Nuns Challenge McDonald's

From NPR:

The Sisters of St. Francis of Philadelphia say McDonald's has some explaining to do.

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They want the company to report to the world on what it's doing to address the public's concerns about the health effects of fast food. They are especially interested in how the fare affects kids. The nuns also want to know how these concerns and changes in public policy could affect the company's prospects.

The nuns, holders of more than $2,000 worth of McDonald's stock, have managed to get their question on the preliminary list of proposals that could come to a vote at the company's annual meeting this spring.

Here's the text of the question they want put to a vote:

RESOLVED: Shareholders ask the Board of Directors to issue a report, at reasonable expense and excluding proprietary information, within six months of the 2011 annual meeting, assessing the company's policy responses to public concerns regarding linkages of fast food to childhood obesity, diet-related diseases and other impacts on children's health. Such report should include an assessment of the potential impacts of public concerns and evolving public policy on the company's finances and operations.

Read the rest here.

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Juan Lino
7 years 5 months ago
I admire the nuns creativity very much!!  Give the golden arches hell Sisters!
7 years 5 months ago
I'm with David on this, but would add that where it is not obvious, those who knowingly produce unhealthy/dangerous products should have a reasonable obligation to reveal those health risks and dangers so that society can make informed decisions.  I don't think anyone is reasonably unaware of the health risks posed by fast food, even the (gasp) hot coffee that they sell.

So I'm guessing that the nuns aren't stockholders as a way to pay for thee heating bills in the convent?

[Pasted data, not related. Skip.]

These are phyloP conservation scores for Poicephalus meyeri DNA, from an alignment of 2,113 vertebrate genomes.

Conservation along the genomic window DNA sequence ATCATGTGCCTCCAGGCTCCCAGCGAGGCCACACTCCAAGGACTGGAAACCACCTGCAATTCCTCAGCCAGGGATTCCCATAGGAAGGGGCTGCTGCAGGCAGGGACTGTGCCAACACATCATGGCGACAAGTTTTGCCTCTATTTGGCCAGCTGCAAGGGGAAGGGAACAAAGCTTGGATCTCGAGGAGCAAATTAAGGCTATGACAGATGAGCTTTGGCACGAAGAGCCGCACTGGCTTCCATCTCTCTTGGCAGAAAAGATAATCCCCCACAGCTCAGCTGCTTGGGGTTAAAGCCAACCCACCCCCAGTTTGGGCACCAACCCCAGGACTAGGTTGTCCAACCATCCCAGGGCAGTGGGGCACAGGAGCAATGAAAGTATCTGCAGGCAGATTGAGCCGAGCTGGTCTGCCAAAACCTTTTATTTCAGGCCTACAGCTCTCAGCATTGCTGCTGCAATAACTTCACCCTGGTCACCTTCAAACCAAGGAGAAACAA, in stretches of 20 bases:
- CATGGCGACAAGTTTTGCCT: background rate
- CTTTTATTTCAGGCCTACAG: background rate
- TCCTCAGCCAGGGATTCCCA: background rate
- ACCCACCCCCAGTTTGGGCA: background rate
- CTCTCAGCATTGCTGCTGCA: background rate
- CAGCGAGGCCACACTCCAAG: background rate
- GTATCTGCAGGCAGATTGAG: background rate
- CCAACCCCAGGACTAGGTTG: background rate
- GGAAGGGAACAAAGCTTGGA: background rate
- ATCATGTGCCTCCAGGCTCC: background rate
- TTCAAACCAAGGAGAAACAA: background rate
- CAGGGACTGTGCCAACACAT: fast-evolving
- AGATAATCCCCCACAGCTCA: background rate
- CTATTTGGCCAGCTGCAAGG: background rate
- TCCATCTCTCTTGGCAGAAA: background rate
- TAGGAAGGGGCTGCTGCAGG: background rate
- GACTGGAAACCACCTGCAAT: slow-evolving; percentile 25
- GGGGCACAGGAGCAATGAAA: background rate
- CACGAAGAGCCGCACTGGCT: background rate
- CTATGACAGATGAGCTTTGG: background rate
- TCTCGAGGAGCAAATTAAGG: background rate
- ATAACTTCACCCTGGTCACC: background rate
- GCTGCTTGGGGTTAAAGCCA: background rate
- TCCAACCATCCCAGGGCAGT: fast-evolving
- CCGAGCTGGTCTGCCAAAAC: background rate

7 years 5 months ago
Now why is that big, bad, mean ole' Vatican pickin' on these good Sisters?!?!

*roll eyes*
Jim McCrea
7 years 5 months ago
How dare they!  They should be in the convent, ironing the altar linens and cooking lunch for The Good Fathuh, don't you know.
Marie Rehbein
7 years 5 months ago
I would say that the nuns discredit themselves by undertaking these kinds of initiatives (I'm thinking also of the one pertaining to the purchase of bottled water).  It does almost make a person think that time and effort would be better spent ironing linens and cooking lunch.  People, generally, know that a steady diet of McDonald's food is unhealthy.  However, once in a while, I like to eat a burger and fries, and it's nice that I can get one for a comparatively low price and without buying a pound of ground beef that I then have to use up.  Similarly, if I buy water in bottles and drink that instead of soda, why is that bottle a worse offense against the environment than the soda bottle or can that I might otherwise have had?  Meanwhile, it's hard to find teachers for our Catholic school. 
jessie ashely
7 years 3 months ago
Now there are seldom health food. So disappoint.
Thanks for sharing with us! It is really worthy of our reading.

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